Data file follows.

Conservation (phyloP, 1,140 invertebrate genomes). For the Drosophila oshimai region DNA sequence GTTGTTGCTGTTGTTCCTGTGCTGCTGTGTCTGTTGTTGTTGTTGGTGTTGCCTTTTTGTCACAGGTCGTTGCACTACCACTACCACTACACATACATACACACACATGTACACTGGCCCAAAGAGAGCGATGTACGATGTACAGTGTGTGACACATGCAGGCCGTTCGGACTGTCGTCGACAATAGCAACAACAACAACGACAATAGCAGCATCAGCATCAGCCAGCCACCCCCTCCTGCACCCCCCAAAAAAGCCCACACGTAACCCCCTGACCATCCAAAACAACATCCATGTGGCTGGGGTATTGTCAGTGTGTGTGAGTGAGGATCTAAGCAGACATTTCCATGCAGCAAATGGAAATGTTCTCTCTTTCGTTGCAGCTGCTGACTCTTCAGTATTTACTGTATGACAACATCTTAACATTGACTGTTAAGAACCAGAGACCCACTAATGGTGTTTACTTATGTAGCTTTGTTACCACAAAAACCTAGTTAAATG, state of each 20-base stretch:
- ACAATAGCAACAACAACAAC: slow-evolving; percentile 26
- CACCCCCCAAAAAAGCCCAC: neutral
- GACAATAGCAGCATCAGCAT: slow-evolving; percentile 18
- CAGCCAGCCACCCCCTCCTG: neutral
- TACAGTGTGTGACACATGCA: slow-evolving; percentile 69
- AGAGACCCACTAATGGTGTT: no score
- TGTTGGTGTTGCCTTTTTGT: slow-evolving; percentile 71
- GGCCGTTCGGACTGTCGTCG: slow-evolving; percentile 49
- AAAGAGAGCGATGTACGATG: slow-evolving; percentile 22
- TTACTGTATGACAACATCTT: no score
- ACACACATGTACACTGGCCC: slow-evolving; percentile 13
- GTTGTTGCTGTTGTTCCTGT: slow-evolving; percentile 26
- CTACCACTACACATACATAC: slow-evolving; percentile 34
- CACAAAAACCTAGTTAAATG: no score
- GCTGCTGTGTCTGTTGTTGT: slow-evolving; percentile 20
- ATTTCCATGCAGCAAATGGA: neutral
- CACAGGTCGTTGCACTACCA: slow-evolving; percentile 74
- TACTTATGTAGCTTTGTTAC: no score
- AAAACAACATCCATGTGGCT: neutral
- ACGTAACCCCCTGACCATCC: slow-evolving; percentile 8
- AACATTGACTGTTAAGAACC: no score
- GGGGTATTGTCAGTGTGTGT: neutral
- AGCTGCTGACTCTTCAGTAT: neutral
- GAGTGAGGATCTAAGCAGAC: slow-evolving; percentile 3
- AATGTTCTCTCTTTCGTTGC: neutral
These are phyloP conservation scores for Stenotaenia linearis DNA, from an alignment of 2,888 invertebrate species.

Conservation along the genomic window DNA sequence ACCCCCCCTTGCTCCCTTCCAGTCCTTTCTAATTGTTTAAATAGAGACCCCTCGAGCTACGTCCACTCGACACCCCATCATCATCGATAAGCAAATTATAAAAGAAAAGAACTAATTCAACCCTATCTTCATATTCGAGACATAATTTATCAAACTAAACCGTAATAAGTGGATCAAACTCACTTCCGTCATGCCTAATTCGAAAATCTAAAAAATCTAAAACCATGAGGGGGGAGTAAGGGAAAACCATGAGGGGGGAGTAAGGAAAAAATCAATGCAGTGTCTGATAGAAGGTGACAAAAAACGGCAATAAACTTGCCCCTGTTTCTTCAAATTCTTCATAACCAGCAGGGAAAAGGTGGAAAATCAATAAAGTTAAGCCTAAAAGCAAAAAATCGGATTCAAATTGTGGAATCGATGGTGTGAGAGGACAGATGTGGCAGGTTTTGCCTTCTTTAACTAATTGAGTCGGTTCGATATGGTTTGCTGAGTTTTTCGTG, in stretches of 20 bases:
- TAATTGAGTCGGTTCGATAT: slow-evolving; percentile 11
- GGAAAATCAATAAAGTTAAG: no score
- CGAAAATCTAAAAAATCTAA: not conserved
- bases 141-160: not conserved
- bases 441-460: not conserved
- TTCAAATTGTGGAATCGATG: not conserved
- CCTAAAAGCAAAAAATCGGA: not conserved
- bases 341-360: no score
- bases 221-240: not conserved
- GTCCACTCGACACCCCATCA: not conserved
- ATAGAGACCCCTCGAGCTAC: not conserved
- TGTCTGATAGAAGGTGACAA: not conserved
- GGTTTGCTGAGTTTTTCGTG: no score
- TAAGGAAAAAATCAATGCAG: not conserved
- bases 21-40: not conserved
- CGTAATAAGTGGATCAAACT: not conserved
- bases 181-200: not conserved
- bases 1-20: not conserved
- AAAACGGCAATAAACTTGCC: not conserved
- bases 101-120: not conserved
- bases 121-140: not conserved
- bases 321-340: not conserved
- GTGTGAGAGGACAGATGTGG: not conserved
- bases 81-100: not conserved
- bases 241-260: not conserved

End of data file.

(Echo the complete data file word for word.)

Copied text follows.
Conservation (phyloP, 1,140 invertebrate genomes). For the Drosophila oshimai region DNA sequence GTTGTTGCTGTTGTTCCTGTGCTGCTGTGTCTGTTGTTGTTGTTGGTGTTGCCTTTTTGTCACAGGTCGTTGCACTACCACTACCACTACACATACATACACACACATGTACACTGGCCCAAAGAGAGCGATGTACGATGTACAGTGTGTGACACATGCAGGCCGTTCGGACTGTCGTCGACAATAGCAACAACAACAACGACAATAGCAGCATCAGCATCAGCCAGCCACCCCCTCCTGCACCCCCCAAAAAAGCCCACACGTAACCCCCTGACCATCCAAAACAACATCCATGTGGCTGGGGTATTGTCAGTGTGTGTGAGTGAGGATCTAAGCAGACATTTCCATGCAGCAAATGGAAATGTTCTCTCTTTCGTTGCAGCTGCTGACTCTTCAGTATTTACTGTATGACAACATCTTAACATTGACTGTTAAGAACCAGAGACCCACTAATGGTGTTTACTTATGTAGCTTTGTTACCACAAAAACCTAGTTAAATG, state of each 20-base stretch:
- ACAATAGCAACAACAACAAC: slow-evolving; percentile 26
- CACCCCCCAAAAAAGCCCAC: neutral
- GACAATAGCAGCATCAGCAT: slow-evolving; percentile 18
- CAGCCAGCCACCCCCTCCTG: neutral
- TACAGTGTGTGACACATGCA: slow-evolving; percentile 69
- AGAGACCCACTAATGGTGTT: no score
- TGTTGGTGTTGCCTTTTTGT: slow-evolving; percentile 71
- GGCCGTTCGGACTGTCGTCG: slow-evolving; percentile 49
- AAAGAGAGCGATGTACGATG: slow-evolving; percentile 22
- TTACTGTATGACAACATCTT: no score
- ACACACATGTACACTGGCCC: slow-evolving; percentile 13
- GTTGTTGCTGTTGTTCCTGT: slow-evolving; percentile 26
- CTACCACTACACATACATAC: slow-evolving; percentile 34
- CACAAAAACCTAGTTAAATG: no score
- GCTGCTGTGTCTGTTGTTGT: slow-evolving; percentile 20
- ATTTCCATGCAGCAAATGGA: neutral
- CACAGGTCGTTGCACTACCA: slow-evolving; percentile 74
- TACTTATGTAGCTTTGTTAC: no score
- AAAACAACATCCATGTGGCT: neutral
- ACGTAACCCCCTGACCATCC: slow-evolving; percentile 8
- AACATTGACTGTTAAGAACC: no score
- GGGGTATTGTCAGTGTGTGT: neutral
- AGCTGCTGACTCTTCAGTAT: neutral
- GAGTGAGGATCTAAGCAGAC: slow-evolving; percentile 3
- AATGTTCTCTCTTTCGTTGC: neutral
These are phyloP conservation scores for Stenotaenia linearis DNA, from an alignment of 2,888 invertebrate species.

Conservation along the genomic window DNA sequence ACCCCCCCTTGCTCCCTTCCAGTCCTTTCTAATTGTTTAAATAGAGACCCCTCGAGCTACGTCCACTCGACACCCCATCATCATCGATAAGCAAATTATAAAAGAAAAGAACTAATTCAACCCTATCTTCATATTCGAGACATAATTTATCAAACTAAACCGTAATAAGTGGATCAAACTCACTTCCGTCATGCCTAATTCGAAAATCTAAAAAATCTAAAACCATGAGGGGGGAGTAAGGGAAAACCATGAGGGGGGAGTAAGGAAAAAATCAATGCAGTGTCTGATAGAAGGTGACAAAAAACGGCAATAAACTTGCCCCTGTTTCTTCAAATTCTTCATAACCAGCAGGGAAAAGGTGGAAAATCAATAAAGTTAAGCCTAAAAGCAAAAAATCGGATTCAAATTGTGGAATCGATGGTGTGAGAGGACAGATGTGGCAGGTTTTGCCTTCTTTAACTAATTGAGTCGGTTCGATATGGTTTGCTGAGTTTTTCGTG, in stretches of 20 bases:
- TAATTGAGTCGGTTCGATAT: slow-evolving; percentile 11
- GGAAAATCAATAAAGTTAAG: no score
- CGAAAATCTAAAAAATCTAA: not conserved
- bases 141-160: not conserved
- bases 441-460: not conserved
- TTCAAATTGTGGAATCGATG: not conserved
- CCTAAAAGCAAAAAATCGGA: not conserved
- bases 341-360: no score
- bases 221-240: not conserved
- GTCCACTCGACACCCCATCA: not conserved
- ATAGAGACCCCTCGAGCTAC: not conserved
- TGTCTGATAGAAGGTGACAA: not conserved
- GGTTTGCTGAGTTTTTCGTG: no score
- TAAGGAAAAAATCAATGCAG: not conserved
- bases 21-40: not conserved
- CGTAATAAGTGGATCAAACT: not conserved
- bases 181-200: not conserved
- bases 1-20: not conserved
- AAAACGGCAATAAACTTGCC: not conserved
- bases 101-120: not conserved
- bases 121-140: not conserved
- bases 321-340: not conserved
- GTGTGAGAGGACAGATGTGG: not conserved
- bases 81-100: not conserved
- bases 241-260: not conserved